Okaloosa County Commission discusses possible rule and fee changes for vendors at the county’s public beaches; county might ban commercial activity on islands in Santa Rosa Sound

SHALIMAR — After hearing from more than two dozen coastal-area residents at a workshop Tuesday, four members of the Okaloosa County Commission agreed to potentially ban commercial activities on spoil islands in the Santa Rosa Sound.


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The four commissioners also were open to looking into options on where various types of beach vendors will be allowed to set up on the county’s public beaches, and to a possible new way of setting permit fee rates for beach equipment vendors.


Commissioner Graham Fountain did not attend the workshop.


The potential ban on commercial activities would apply to nine islands in the sound, extending from Spectre Island south of the Hurlburt Field runway to the island south of the Mary Esther Boat Launch at the end of Misty Water Lane.


Last summer, some residents who live on the mainland near the islands complained to county officials about a business that used some island beaches to set up beach chairs, a trampoline, a flamingo-shaped raft and other items for its customers.



The business was Destiny Water Adventures of Fort Walton Beach. Its owner, Kevin O’Neil, said at Tuesday’s workshop that he has staff on personal watercrafts and on land who, per his insurance requirement, monitor his customers at all times and keep things safe.


"I’m a tour company, I’m not a vendor," O’Neil said. "My business, my family, my whole life-savings are at risk here."


But some commissioners said they didn’t want the spoil islands to be overrun with commercial businesses, which is what gradually happened to Crab Island near Destin.


"For me, the overwhelming thing I’ve heard from residents is we have to keep something for the locals," said District 4 Commissioner Trey Goodwin, whose district includes the spoil islands.



He added he would like the islands to be used for things such as Boy Scout camp-outs and family gatherings rather than business endeavors, bringing applause from many people in the nearly-packed commission chamber.


Chairman Kelly Windes agreed on the possible ban, saying, "The needs of the many outweigh the needs of the few."


Commissioners on Tuesday also agreed to have staff look further at options on where beach vendors can set up on the county’s beaches, an issue that has caused headaches for many local beachgoers in recent years.


For Tuesday’s discussion, staff had suggested limiting the upland gulf front property owners’ ability to vend to 75% of their front footage, meaning an owner with 100 feet of beach frontage would only be allowed to vend on 75 feet of it.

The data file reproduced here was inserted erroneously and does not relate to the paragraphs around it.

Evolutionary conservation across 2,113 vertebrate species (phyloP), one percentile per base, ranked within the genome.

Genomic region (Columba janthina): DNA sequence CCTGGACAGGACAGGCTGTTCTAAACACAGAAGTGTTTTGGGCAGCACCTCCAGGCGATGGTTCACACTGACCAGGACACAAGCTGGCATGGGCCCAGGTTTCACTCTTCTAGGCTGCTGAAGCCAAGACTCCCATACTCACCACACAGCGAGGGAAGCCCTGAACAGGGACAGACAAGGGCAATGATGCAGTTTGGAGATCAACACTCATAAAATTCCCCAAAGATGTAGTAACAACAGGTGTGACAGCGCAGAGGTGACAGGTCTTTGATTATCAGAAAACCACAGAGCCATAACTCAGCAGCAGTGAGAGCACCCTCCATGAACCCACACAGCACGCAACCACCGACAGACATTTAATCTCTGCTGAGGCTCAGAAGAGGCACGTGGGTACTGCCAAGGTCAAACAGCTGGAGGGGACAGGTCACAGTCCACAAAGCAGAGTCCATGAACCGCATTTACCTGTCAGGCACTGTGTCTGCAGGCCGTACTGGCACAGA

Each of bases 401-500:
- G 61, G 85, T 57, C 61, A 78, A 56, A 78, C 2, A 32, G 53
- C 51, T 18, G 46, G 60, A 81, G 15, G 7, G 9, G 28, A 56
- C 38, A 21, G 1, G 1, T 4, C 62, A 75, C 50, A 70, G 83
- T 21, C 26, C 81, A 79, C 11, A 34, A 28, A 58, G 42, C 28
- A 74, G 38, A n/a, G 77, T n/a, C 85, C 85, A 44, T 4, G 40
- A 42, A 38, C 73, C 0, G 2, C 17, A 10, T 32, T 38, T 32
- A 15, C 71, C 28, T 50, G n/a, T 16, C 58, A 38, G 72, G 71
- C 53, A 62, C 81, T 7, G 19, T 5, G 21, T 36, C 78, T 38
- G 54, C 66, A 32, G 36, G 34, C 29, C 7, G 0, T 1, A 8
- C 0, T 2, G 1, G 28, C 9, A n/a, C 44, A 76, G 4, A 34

Vending services would be prohibited in the remaining area, and public use of any area of public beach would be available on a first-come, first-served basis, according to Greg Kisela, outgoing deputy county administrator of operations.


Commissioners were not thrilled with the suggested 75/25 beach-turf division, however.


"Let’s get it straight: These are public beaches," said Ketchel, who added she could support a 50/50 split between vendors and the beachgoers who are not staying in beachfront condos or hotels.


About six or seven beach parcels on Okaloosa Island are private, Kisela noted earlier.


Also on Tuesday, county staff’s suggestion to increase the annual permit fee for beach equipment vendors from $500 to $2,000 raised the ire of various vendors and vendor supporters.


Staff had suggested the hike so the amount of revenue from beach equipment vendor permit fees would better match up with the amount of permit fee revenue from wedding vendors who use county beach accesses.


Several beach equipment vendors at the workshop said the suggested fee hike was far too steep. And Okaloosa Island resident Cynthia Henderson said the increase, if implemented, would be passed on to tourists and decrease tourism.


Kisela said staff will look at setting up a potential fee that consists of a base fee plus a charge that would hinge on the size of the property the vendor works for.


Any changes to existing county ordinances would be decided at a regular commission meeting.


Kisela plans to retire in December, after helping ensure a smooth transition to his recently-hired replacement, former Flagler County Administrator Craig Coffey.


Tuesday was Coffey’s first day on the job.